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Discussion in 'Basses [BG]' started by Nuk3m, Mar 12, 2006.

  1. Nuk3m


    Sep 18, 2004
    Down Under
    So, what are they like?

    Can anyone point me in the direction of a good company?

    How well do they track?

    How good are the external pickups as an alternative?

    How about the saddle bridge pick ups?

    Ive heard you can only play above the 12th fret because it doesnt work with notes below that on a bass. This true?

    Thanks guys;)
  2. Andy Brown

    Andy Brown Commercial User

    Jul 23, 2004
    Rhode Island
    Founder/Owner: Wing Instruments
    Any bass can become a midi bass with the mounting of a pickup like the Roland GK2B (http://www.zzounds.com/item--ROLGK2B). Of course you'll need the synth also. The only company I can think of that would offer MIDI as a standard option is "M" basses, however a lot custom builders will install the pickup for you on a new build.

    I researched this a little while ago. As far as tracking, the lower strings (B/E) won't track exactly right, that is why most applications have been on the higher registers of 7-8-9-11 string basses. You might get away with using the syth on A thru G strings.
  3. MrWalker


    Apr 3, 2002
    Conklin also offers MIDI as an option on their basses, but these are of course custom built... :)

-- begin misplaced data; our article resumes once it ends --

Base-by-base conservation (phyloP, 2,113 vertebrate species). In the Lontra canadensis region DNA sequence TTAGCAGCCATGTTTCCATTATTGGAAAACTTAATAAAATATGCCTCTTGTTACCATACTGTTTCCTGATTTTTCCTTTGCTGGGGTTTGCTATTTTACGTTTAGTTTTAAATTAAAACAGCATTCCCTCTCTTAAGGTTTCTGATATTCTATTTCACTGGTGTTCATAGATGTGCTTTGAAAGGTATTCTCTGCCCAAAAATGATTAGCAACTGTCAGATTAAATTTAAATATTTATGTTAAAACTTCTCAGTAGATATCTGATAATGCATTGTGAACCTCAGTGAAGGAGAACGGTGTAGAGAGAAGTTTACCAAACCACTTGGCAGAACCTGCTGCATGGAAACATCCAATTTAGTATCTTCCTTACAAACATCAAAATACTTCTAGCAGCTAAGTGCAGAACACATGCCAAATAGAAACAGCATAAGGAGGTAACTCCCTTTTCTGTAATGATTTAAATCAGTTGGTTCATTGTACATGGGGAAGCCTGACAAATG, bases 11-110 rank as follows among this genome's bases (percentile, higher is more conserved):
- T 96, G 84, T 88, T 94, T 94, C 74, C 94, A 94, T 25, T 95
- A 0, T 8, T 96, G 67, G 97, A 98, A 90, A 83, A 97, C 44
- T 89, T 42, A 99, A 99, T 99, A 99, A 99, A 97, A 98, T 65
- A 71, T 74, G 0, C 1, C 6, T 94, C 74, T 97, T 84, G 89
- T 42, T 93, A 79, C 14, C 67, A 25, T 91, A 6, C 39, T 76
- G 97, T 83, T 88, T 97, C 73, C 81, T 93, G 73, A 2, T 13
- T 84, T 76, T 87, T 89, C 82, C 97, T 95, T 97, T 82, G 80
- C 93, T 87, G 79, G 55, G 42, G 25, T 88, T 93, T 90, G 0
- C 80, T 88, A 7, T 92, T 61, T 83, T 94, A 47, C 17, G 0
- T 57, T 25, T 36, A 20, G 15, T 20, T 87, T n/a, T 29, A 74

But the Roland MIDI pickup can be mounted on any bass, so it should be a safe way of getting into MIDI on any bass :)
  4. Classical_Thump


    Jan 26, 2005
    I've got a Roland GK-2B on my Carvin LB70, it plays and tracks pretty nicely. I would have to suggest Brian Moore guitars however, they come with MIDI pickups in the piezo saddles, and the 13 pin input already on the bass. Plug in and play, its pretty easy.
  5. Nuk3m


    Sep 18, 2004
    Down Under
    I heard a piezo can be used for midi? or did i hear wrong?

    If so what are some of the better piezos out there?
  6. elros


    Apr 24, 2004
    Proprietor, Helland Musikk Teknologi
    Yes, there are piezo solutions with a 13-pin output which could drive a compatible synth interface thingy, like the Roland or Axon models.

    I've been told that RMC makes the best, but also most expensive, piezo pickups. But there is also Shadow (perhaps not piezos that do MIDI - I haven't looked into it) and there is Graph Teck.